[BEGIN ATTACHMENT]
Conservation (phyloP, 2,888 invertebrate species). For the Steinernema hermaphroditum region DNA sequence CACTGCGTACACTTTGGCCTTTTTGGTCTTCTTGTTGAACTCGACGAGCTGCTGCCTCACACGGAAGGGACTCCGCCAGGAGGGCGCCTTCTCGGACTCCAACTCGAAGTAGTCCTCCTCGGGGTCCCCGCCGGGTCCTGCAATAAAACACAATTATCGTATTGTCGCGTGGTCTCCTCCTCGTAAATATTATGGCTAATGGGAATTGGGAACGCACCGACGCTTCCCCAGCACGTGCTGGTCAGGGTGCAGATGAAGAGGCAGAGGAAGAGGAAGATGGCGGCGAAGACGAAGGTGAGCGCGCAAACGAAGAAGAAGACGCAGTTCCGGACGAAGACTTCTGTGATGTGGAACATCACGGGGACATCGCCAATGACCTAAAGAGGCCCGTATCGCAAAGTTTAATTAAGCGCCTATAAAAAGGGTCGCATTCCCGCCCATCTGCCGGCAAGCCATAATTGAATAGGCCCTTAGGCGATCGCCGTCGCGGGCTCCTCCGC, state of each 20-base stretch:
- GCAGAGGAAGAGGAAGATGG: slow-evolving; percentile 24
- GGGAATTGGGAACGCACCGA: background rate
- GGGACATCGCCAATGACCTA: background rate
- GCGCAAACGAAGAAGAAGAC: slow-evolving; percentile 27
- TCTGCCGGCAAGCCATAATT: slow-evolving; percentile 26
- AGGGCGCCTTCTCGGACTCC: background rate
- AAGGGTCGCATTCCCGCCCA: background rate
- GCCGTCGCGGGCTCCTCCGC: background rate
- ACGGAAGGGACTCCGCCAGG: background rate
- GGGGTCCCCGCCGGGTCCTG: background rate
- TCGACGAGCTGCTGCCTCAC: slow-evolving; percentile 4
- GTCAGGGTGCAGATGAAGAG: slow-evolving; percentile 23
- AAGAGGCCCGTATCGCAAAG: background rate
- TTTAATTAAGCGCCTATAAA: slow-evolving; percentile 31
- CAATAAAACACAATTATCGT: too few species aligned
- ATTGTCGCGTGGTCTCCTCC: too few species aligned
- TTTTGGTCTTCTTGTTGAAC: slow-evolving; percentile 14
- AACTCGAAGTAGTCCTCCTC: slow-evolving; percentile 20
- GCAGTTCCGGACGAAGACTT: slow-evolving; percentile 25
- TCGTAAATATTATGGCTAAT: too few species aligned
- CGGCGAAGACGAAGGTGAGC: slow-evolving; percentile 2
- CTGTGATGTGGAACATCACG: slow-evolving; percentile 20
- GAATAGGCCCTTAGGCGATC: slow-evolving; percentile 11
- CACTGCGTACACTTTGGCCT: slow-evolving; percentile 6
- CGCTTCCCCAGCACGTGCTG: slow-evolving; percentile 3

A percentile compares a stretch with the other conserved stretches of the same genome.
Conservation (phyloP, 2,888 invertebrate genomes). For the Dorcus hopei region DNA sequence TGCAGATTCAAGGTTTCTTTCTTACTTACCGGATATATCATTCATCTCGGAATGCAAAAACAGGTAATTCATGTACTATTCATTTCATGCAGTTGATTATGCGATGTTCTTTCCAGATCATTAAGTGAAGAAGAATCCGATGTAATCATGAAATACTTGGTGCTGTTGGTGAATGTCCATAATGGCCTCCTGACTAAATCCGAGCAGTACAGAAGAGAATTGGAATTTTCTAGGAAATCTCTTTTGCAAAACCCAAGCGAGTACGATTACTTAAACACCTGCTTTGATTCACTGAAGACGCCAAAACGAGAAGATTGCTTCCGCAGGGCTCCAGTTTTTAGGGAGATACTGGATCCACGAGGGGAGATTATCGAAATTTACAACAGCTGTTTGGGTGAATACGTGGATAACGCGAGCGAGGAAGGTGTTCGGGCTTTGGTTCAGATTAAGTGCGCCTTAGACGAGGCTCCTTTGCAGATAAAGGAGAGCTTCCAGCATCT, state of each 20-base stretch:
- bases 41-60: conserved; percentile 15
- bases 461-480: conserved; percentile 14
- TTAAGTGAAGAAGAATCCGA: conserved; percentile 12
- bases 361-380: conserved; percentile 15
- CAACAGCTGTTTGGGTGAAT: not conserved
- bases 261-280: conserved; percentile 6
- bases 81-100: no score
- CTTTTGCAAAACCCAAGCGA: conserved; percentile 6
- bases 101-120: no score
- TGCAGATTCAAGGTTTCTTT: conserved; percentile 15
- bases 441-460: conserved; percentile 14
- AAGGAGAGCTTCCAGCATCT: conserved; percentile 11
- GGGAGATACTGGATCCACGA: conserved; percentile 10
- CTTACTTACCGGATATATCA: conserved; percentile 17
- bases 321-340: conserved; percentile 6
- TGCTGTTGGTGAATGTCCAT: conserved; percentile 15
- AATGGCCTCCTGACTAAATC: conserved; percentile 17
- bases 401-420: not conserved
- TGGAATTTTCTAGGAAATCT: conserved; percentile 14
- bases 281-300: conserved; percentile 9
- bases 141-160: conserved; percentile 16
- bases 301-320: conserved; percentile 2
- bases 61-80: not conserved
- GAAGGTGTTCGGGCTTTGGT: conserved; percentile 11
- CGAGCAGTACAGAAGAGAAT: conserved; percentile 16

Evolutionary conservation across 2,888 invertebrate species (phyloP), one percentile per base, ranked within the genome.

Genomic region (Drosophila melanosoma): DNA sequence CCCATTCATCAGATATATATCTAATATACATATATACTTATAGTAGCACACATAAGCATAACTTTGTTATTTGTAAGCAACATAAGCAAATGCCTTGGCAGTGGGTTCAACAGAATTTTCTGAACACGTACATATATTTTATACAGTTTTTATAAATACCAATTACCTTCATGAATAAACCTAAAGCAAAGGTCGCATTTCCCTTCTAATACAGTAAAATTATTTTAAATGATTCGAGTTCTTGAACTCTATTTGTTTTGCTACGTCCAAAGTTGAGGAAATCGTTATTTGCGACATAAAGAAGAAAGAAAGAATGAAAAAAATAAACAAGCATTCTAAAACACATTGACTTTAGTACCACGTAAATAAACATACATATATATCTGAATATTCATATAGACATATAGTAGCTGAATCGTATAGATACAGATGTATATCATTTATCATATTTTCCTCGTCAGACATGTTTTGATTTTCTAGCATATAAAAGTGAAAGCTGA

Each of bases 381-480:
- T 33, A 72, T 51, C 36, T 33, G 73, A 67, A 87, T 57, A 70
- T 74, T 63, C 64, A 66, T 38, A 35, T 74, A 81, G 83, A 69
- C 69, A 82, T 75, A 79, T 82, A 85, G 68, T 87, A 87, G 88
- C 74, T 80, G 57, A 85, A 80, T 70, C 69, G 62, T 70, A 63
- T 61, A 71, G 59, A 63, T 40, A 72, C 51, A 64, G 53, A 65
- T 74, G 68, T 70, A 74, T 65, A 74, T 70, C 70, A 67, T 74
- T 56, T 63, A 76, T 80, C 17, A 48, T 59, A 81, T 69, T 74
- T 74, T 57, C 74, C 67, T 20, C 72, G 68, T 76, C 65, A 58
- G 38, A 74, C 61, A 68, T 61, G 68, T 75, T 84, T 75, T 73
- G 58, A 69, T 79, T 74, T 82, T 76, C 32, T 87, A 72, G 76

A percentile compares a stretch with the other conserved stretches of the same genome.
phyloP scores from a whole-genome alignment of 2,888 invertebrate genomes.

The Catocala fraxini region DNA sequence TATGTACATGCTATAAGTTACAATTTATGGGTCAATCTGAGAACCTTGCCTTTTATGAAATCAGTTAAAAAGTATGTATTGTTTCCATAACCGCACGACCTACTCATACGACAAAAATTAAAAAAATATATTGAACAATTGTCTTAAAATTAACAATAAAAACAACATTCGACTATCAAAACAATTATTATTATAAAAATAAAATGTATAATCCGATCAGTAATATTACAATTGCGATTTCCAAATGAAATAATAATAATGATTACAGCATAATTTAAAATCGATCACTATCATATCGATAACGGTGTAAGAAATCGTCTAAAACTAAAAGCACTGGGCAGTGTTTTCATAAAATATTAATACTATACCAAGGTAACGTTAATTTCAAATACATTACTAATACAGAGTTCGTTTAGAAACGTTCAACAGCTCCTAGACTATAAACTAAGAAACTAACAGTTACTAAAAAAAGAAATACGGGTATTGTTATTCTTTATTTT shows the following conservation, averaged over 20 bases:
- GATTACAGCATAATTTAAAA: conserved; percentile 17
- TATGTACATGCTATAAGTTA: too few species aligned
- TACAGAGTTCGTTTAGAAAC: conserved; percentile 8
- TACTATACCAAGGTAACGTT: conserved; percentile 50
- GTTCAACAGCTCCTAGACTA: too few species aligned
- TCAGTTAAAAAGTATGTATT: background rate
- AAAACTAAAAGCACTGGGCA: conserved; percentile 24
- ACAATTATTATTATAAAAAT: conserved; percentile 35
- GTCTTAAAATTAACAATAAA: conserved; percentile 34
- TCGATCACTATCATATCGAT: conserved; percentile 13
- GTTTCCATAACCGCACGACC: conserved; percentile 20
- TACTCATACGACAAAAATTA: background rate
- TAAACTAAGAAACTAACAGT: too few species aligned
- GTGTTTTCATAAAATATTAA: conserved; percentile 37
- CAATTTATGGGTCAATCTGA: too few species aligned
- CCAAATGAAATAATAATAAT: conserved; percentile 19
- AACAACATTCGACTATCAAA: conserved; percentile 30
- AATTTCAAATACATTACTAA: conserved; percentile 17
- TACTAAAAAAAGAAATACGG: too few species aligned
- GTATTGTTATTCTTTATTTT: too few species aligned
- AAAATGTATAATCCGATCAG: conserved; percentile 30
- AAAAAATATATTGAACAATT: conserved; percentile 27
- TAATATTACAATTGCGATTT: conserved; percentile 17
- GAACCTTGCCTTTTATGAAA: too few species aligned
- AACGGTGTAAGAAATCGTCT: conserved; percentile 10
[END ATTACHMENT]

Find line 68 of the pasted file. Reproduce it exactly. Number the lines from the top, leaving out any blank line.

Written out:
phyloP scores from a whole-genome alignment of 2,888 invertebrate genomes.